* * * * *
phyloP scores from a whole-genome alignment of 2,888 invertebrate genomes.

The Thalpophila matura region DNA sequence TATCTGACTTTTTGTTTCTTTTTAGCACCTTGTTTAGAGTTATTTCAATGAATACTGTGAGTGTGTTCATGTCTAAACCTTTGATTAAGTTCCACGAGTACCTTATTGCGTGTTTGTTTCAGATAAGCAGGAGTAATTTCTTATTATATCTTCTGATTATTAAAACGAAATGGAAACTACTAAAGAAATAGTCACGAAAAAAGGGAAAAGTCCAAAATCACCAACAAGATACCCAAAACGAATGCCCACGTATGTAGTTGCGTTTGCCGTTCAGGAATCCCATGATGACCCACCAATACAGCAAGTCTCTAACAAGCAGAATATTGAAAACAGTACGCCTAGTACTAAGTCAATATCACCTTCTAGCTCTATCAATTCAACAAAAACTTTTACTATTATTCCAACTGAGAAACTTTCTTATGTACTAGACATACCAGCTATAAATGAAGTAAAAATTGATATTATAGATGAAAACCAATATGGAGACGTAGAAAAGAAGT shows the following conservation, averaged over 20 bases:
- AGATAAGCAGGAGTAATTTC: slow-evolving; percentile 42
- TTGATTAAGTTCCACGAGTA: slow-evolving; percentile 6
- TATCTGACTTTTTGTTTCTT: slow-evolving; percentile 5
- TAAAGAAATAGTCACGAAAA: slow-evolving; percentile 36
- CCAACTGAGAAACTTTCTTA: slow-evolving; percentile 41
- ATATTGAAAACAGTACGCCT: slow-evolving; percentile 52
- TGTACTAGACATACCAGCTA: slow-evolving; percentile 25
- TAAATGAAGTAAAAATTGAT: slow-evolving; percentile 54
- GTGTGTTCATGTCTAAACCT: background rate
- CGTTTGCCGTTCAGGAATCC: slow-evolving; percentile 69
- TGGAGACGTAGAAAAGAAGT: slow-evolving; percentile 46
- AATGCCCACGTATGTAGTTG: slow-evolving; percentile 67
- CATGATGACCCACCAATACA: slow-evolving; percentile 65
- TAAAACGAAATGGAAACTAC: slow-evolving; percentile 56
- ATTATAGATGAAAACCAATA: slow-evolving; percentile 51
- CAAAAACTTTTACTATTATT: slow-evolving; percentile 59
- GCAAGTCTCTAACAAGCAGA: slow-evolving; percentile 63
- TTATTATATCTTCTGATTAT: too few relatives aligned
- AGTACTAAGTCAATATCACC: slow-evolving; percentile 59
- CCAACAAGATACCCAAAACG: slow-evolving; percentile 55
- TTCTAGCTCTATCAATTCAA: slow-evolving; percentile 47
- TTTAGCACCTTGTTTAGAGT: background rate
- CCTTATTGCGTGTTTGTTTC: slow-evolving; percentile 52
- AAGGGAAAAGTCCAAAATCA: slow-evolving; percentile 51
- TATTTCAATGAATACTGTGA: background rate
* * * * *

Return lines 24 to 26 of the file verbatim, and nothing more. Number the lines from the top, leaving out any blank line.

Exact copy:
- TTTAGCACCTTGTTTAGAGT: background rate
- CCTTATTGCGTGTTTGTTTC: slow-evolving; percentile 52
- AAGGGAAAAGTCCAAAATCA: slow-evolving; percentile 51